Citizens must defend their rights

During a political discussion, I was once told I must be from another universe. An astute observation.

I do feel like a stranger in a strange land, particularly after reviewing a recent presidential debate. None of the current candidates, members of Congress, the president or the media seem to be concerned whether or not they or we will ever live in freedom again.

What does it mean to be free? There was at least an attempt by our Founding Fathers to include some guidelines in formulating a definition. The First Ten Amendments, the so-called Bill of Rights, was a good start. Those rights and freedoms were meant to be irrevocable, forming the foundation of our legal system, binding on every American and not subject to change without amending the Constitution itself.

For example, the Fourth Amendment says that we are entitled to our privacy. It doesn’t say that we are entitled to our privacy unless the government or anyone else thinks they have good reasons to ignore our rights. Our government now totally ignores not only that right, but pretty much any and all human rights they find inconvenient to observe. They are considering a law that would make it illegal for us to encrypt our person-to-person messages, claiming that it should be illegal for us to communicate with one another without allowing the government to listen in.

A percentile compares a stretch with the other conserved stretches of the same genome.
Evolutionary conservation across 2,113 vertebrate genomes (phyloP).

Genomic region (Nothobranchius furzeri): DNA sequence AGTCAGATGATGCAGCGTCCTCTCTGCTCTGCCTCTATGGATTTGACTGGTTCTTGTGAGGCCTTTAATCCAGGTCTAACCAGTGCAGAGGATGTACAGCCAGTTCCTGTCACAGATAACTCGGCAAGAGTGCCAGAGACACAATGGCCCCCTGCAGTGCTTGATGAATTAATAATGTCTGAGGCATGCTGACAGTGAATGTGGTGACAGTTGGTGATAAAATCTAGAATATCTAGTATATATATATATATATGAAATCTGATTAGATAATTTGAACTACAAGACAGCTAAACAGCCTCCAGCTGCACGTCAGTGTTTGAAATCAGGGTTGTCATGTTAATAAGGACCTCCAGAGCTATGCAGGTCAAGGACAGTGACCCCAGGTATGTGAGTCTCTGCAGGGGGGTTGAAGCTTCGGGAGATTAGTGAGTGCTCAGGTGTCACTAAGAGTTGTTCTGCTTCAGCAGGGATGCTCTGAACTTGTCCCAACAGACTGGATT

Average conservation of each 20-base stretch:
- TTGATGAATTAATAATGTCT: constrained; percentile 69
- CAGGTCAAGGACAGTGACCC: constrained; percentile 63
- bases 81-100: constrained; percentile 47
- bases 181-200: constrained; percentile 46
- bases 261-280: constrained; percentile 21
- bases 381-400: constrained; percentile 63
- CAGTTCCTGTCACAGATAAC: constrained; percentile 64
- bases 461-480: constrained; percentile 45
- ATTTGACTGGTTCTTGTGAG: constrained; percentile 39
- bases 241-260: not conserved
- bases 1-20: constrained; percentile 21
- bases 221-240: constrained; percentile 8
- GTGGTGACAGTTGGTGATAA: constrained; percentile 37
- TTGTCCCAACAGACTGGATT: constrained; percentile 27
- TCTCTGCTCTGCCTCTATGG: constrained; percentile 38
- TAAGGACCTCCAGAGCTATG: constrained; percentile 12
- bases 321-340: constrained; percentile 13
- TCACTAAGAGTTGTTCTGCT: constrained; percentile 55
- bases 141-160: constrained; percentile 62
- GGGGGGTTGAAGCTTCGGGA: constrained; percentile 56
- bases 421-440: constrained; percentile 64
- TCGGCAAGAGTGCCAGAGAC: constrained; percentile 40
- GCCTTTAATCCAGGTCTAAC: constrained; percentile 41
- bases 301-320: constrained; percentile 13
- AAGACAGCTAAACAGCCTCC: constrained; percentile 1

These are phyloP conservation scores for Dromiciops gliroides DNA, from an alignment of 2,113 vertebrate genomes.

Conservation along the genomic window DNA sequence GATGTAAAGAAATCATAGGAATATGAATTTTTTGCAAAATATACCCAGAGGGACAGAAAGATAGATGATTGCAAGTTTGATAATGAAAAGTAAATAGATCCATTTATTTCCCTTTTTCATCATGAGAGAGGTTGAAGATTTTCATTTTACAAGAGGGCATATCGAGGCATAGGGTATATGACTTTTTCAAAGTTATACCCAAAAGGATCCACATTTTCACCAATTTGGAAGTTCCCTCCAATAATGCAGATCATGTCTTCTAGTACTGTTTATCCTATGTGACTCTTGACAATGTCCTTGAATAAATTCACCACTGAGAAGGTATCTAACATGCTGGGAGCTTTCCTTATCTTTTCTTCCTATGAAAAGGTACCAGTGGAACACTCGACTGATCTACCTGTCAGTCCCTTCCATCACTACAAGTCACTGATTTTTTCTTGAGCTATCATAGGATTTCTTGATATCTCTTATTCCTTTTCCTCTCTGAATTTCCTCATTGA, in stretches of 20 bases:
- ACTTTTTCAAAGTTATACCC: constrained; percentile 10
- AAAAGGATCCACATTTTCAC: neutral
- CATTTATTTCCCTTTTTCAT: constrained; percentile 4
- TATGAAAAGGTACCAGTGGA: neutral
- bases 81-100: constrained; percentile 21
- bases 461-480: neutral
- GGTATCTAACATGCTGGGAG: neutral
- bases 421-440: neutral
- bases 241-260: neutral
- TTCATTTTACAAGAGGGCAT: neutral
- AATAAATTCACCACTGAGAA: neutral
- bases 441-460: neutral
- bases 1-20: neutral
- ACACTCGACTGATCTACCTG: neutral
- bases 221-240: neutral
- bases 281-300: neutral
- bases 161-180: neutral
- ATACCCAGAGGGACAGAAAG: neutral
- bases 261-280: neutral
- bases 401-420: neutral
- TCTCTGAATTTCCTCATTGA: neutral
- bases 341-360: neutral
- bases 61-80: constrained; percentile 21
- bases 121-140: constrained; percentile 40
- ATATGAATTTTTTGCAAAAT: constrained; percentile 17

In the universe where I come from, citizens know that if they want to remain free, they need to pay attention and faithfully defend any of their rights and freedoms under attack. Why vote for any candidate running for any office who is dangerously uninformed, doesn’t understand what their job is, and lacks sufficient integrity and courage to tell the truth, or honor their oath of office?

—Mark Goldman

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